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Stent-assisted coil embolization of ruptured superior mesenteric vein aneurysm: A case report
How to cite this article: Katamreddy Y, Garabetian C, Hakim A, Borghei P. Stent-assisted coil embolization of ruptured superior mesenteric vein aneurysm: A case report. Am J Interv Radiol 2023;7:11.
Visceral venous aneurysms are uncommon and account for 3% of all venous aneurysms, the most common being portal and mesenteric aneurysms. We present a case of an idiopathic superior mesenteric vein aneurysm in an elderly male with severe gastrointestinal bleeding due to a ruptured venous aneurysm.
Portal vein aneurysm
Superior mesenteric vein aneurysm
Superior mesenteric vein
Visceral venous aneurysm
Superior mesenteric vein (SMV) aneurysms are usually diagnosed incidentally during abdominal imaging. Complications of SMV aneurysms include thrombosis, phlebitis, obstructive symptoms, and rupture. Rupture is a rare but fatal complication, occurring in only 2.2% of visceral venous aneurysms.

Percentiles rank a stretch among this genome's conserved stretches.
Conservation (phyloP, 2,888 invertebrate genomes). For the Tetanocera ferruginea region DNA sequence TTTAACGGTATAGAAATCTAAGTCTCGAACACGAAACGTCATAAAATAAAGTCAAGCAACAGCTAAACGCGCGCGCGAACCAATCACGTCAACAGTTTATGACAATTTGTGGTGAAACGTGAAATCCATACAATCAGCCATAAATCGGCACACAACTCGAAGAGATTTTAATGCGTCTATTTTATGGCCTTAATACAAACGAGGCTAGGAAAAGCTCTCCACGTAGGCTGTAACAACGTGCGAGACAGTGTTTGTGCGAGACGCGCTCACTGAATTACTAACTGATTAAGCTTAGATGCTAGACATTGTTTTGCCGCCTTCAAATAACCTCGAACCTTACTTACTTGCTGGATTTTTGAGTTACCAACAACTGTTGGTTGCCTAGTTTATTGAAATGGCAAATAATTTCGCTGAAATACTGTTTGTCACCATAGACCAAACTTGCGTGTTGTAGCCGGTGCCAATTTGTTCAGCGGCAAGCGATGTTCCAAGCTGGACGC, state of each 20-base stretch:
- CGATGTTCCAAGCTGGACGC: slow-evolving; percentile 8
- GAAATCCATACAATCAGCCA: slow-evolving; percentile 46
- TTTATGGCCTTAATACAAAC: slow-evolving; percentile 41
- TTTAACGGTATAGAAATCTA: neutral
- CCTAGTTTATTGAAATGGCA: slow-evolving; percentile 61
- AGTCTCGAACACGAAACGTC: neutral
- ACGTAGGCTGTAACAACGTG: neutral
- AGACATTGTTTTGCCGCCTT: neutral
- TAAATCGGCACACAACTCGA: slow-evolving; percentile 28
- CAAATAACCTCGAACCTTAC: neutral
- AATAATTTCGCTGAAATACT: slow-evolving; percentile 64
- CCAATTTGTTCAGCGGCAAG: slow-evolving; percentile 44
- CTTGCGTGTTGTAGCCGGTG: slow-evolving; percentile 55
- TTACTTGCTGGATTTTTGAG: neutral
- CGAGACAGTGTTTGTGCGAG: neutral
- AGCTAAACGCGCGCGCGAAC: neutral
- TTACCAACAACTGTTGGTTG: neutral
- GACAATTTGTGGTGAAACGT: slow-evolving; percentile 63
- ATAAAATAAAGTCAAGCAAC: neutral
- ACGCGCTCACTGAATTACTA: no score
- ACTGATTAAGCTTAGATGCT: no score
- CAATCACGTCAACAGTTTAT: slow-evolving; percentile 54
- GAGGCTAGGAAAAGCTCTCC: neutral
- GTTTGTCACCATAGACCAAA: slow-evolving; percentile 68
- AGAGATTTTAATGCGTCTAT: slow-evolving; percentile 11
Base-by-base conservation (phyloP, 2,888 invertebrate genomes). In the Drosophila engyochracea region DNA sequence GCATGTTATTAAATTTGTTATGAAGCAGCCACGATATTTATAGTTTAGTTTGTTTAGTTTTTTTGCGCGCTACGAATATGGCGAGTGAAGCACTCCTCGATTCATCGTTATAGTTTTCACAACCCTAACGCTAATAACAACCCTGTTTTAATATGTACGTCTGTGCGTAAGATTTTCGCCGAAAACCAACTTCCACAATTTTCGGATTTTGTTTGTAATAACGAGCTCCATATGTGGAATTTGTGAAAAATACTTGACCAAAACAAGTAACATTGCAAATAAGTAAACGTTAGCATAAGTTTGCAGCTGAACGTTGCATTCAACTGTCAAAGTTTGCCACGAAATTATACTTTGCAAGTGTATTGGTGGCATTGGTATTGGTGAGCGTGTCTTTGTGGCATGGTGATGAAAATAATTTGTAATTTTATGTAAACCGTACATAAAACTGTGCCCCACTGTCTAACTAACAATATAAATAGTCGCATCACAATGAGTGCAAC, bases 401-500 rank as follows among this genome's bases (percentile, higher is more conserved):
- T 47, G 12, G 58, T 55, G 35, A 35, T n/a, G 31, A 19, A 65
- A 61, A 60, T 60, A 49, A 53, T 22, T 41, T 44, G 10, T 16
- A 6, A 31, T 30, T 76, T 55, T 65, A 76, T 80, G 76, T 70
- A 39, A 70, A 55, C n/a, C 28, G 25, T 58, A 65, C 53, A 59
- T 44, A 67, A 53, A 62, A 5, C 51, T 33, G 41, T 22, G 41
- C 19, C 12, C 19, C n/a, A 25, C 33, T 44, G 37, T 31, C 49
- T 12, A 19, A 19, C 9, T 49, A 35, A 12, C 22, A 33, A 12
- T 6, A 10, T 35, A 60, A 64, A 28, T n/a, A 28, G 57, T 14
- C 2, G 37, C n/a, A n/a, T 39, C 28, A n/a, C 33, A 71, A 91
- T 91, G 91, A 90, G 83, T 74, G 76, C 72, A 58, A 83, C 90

We present a case of an 87-year-old male with a past medical history of hypertension, hyperlipidemia, and type 2 diabetes mellitus who presented with melena for 3 days. His hemoglobin on admission was 5.6, and Prothrombin Time(PT)/International Normalized Ratio(INR) was 10.4/1.02, respectively.
The patient’s mental status worsened during the course, and he was intubated due to severe anemia, metabolic acidosis, and for airway protection. He was hypotensive due to continued melena and required vasopressors due to unstable hemodynamics. The patient received a total of three packed red blood cells (RBC) and two fresh frozen plasma transfusions and started on proton pump inhibitor and octreotide drip.